28/144MHz Transverter and Station Controller

After many years of using my FT736R to both drive transverters and provide 144MHz talkback, I decided in late 2004 to have a separate driver for the microwaves to make talkback easier to manage. I could have taken the simple option of something like an FT290/FT817, but after some research decided that the Elecraft K2 would be a good basis for the prime mover. The K2 has good RF specs and provides very good support for transverters - the K60XV option adds extra jacks for low-level transverter output and also provides access to address lines for controlling which transverter is used. Up to 6 transverter bands can be supported, in addition for each transverter band the display can be set up to show the output frequency (without the MSD for frequencies above 1GHz), and can have the maximum drive level individually set and also adjust the display to take account of up to +/- 10kHz LO offset. More details of the Elecraft K2 can be found at:


The K2 covers all bands up to 28MHz, so the next question was how to transvert this to the 144MHz IF used for most microwave transverters. Elecraft produce one themselves, but it was unclear if the control of the XV144 would also permit automatic band changes for attached higher band transverters, an additional control box may have been needed to decode the K2 transverter addressing. I decided to go for a homebrew solution that would be customised for my station. The transverter spec required that it supported the following features:

28-29MHz IF, 144-145 MHz RF

"Good" dynamic range

Switching for routing 28MHz IF to 70MHz and 1296MHz transverters

Switching to route the 144MHz RF to transverters, antenna, or PA

Control circuits to operate T/R relays on each band

Sequencing to prevent RF getting into receiver front ends

5W maximum output

Simple control using K2 bandswitching

The design is a hybrid of several high performance transverter designs. The receiver RF stage and local oscillator design come from S53WW, the filtering is based on the Suffolk transverter by G4DDK, and other aspects are my own design. The Receiver front end uses 2 x BF998 devices in parallel to increase dynamic range. The state of the art S53WW Javornik transverter uses 4 devices to give optimum IP3 performance, 2 devices are enough here due to limitations further up the receive chain. The output of the RF stage goes through a 3 stage filter to remove the image and other out of band signals, and then via a 5dB pad to an SRA-1H high level mixer. The 5dB pad means that the mixer sees a minimum of 10dB return loss on its input port, and is chosen for a good compromise of NF and dynamic range. The SRA-1H is fed with +19dBm of LO power from a BGA616 SiGe MMIC. These devices are very cheap (about 1 Euro each) but provide excellent input and output matching and high dynamic range. The LO itself is a variant of the well known Butler oscillator and is a copy of the Javornik design. A 40 degree Murata crystal heater is used to help reduce drift. Another BGA616 is used as a post amplifier for the mixer. The input return loss of the BGA616 is more than 20dB over a wide frequency span, so the mixer is correctly terminated without needing to use a diplexer to separate out the wanted product. The gain available is excessive so a 10dB pad is used in the ouput circuit, prior to a 2 stage low pass filter that reduces out of band signals in the 28MHz output. A lower gain device which did not need an output attenuator would be a better choice to maximise dynamic range.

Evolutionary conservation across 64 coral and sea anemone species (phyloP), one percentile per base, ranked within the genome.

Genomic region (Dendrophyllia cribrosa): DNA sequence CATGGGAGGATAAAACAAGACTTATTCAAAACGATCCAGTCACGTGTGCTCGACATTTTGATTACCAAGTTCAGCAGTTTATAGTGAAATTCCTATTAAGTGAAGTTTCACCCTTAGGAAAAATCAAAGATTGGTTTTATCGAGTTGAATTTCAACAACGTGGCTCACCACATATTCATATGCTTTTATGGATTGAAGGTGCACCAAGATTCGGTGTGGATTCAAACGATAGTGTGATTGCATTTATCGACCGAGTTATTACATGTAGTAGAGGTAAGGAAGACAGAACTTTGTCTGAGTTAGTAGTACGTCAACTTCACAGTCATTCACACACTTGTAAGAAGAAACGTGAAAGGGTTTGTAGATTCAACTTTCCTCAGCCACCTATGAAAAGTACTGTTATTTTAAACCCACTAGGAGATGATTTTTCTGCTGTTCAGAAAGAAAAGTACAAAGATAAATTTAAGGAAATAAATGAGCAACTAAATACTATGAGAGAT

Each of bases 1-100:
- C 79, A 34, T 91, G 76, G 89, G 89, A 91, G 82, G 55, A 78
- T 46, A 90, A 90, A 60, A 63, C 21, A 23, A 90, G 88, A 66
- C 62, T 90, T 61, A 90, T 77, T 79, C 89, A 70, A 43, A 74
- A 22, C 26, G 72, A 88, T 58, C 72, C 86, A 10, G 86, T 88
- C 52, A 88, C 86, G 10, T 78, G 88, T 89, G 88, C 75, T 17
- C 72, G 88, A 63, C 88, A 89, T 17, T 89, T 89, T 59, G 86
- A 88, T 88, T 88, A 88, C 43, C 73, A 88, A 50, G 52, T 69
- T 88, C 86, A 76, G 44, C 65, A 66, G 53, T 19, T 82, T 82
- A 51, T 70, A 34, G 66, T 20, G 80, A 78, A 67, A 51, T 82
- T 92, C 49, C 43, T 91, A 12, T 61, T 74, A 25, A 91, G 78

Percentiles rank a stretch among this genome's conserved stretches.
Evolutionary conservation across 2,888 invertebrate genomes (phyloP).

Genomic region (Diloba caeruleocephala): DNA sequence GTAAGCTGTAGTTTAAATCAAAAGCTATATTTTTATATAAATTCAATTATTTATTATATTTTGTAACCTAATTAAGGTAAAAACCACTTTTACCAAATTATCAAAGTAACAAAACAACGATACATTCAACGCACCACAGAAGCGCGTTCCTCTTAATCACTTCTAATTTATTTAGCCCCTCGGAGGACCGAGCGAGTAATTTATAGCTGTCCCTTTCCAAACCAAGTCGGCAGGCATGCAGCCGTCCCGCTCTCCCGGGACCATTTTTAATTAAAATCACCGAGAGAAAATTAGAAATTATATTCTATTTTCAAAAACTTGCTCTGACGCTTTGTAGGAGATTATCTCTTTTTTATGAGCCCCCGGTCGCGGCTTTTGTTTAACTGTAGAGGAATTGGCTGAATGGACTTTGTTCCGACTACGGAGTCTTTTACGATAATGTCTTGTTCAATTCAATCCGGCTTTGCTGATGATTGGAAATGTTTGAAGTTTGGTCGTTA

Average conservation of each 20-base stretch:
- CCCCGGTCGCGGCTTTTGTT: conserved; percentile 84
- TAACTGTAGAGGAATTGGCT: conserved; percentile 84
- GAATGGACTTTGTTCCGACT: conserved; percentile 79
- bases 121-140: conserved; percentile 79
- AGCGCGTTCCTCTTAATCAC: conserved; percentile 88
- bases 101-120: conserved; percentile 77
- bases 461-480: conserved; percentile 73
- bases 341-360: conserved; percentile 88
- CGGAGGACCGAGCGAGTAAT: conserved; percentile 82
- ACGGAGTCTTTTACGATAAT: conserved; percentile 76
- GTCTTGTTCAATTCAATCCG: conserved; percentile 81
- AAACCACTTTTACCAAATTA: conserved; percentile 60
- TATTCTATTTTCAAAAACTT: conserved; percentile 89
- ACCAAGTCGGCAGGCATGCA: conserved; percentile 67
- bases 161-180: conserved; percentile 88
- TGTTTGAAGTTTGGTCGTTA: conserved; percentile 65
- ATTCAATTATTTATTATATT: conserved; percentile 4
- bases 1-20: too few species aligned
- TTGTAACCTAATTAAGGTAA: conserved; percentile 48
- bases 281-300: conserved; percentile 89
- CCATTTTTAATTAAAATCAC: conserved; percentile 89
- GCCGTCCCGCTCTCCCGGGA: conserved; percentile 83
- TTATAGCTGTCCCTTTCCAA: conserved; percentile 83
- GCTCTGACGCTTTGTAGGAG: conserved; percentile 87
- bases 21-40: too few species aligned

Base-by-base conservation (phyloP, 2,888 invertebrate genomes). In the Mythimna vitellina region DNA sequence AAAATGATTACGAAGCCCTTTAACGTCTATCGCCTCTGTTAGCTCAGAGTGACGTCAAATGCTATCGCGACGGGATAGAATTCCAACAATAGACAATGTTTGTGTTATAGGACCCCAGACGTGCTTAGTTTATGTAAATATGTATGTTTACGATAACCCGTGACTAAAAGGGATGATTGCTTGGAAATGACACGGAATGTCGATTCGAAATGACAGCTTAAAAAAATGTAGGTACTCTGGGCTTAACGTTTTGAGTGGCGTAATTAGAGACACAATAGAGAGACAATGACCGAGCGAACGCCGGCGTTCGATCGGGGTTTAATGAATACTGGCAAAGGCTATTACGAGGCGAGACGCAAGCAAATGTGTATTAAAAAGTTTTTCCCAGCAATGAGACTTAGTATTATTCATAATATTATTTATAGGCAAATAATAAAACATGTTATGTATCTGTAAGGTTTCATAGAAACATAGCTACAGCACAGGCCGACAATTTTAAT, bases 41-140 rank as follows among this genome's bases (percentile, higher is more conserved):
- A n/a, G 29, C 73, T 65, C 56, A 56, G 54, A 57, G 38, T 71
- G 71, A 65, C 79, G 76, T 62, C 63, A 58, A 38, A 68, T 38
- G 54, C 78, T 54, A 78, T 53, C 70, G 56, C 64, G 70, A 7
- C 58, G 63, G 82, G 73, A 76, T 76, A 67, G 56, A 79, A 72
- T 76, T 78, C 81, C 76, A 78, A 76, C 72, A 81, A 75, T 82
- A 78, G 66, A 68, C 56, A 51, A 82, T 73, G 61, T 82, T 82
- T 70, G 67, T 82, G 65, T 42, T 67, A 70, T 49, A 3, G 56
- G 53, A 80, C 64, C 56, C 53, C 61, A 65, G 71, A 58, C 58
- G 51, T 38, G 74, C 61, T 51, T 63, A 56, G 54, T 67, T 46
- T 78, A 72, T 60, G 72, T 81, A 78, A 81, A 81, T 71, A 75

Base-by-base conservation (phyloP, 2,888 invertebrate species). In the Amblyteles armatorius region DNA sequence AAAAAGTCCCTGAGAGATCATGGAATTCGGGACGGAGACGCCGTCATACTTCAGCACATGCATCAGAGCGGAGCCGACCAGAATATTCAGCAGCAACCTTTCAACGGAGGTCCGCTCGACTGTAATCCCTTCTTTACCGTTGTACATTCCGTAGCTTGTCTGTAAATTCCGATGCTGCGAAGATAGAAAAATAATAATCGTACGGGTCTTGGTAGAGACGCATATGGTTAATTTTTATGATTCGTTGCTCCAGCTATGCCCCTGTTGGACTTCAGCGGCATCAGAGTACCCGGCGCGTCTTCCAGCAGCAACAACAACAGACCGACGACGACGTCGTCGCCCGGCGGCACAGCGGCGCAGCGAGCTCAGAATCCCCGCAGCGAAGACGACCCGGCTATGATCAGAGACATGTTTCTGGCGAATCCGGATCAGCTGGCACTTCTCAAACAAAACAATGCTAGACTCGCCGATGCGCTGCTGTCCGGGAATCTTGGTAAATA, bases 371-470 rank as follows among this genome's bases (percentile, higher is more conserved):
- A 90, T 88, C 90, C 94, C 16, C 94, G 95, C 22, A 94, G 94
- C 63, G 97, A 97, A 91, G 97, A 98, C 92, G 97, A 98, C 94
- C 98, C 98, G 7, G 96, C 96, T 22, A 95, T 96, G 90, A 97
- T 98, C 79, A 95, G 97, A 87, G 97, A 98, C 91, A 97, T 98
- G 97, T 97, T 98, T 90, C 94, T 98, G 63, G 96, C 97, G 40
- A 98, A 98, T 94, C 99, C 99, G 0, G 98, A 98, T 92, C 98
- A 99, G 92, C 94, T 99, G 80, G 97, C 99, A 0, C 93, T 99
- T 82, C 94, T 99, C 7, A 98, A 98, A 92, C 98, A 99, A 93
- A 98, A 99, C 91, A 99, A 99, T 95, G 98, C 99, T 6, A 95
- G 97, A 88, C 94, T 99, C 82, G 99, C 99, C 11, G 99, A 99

On transmit the 0dBm signal from the K2 is passed via simple variable T attenuator to the SRA-1H mixer and back through the 5dB pad and 3 stage filter. The resulting signal is at a level of -20dBm. This is amplified to about -8dBm in an ERA-1 MMIC and then fed to a second 3 stage filter to further suppress out of band signals, then into another BGA616 which is the driver for the PA module. A 3dB pad prevents the PA module input power rating being exceeded. The PA module is a Mitsubishi MOSFET device, the RA08H1317M, rated at 8W on a 12V supply. The module is biassed on by a 3.3V regulated supply which is enabled on transmit. Relays are used for all the signal switching - NAIS TQ2 types at 28MHz (similar to those used extensively in the K2) and G5Y UHF types for 144MHz switching. The control circuitry is based on a PIC 16F873A device programmed to decode the band select and T/R inputs from the K2 and operate the appropriate relays and MOSFET switches in the transverter. The PIC is interfaced to the relays and the external control lines via a pair of ULN2803 darlington driver chips. The PIC also drives 6 LEDS, one per band, which show green on RX and turn red on transmit. All of the I/O lines are committed, but there is plenty of spare program space in the 873A - the cheaper 16F870 device would have been perfectly OK for this application. I used a ready made PIC development board from Forest Electronic Developments. This was my first PIC project, so the code underwent several iterations and is currently at version 11. The chip was programmed using a Velleman PIC programmer built from a kit bought in Maplin Electronics.

Most of the electronics is underneath the board, using SMD components (mainly 0805 size devices), so it appears well spread out. The space requirements for the input and output connectors determined the overall size and shape of the PCB used.

Initial measurements with an HP9870A NF meter and HP346A low ENR source show the NF to be 1.45dB and gain 24.5dB.

Here is a block diagram of the transverter: Here are some pictures of the transverter: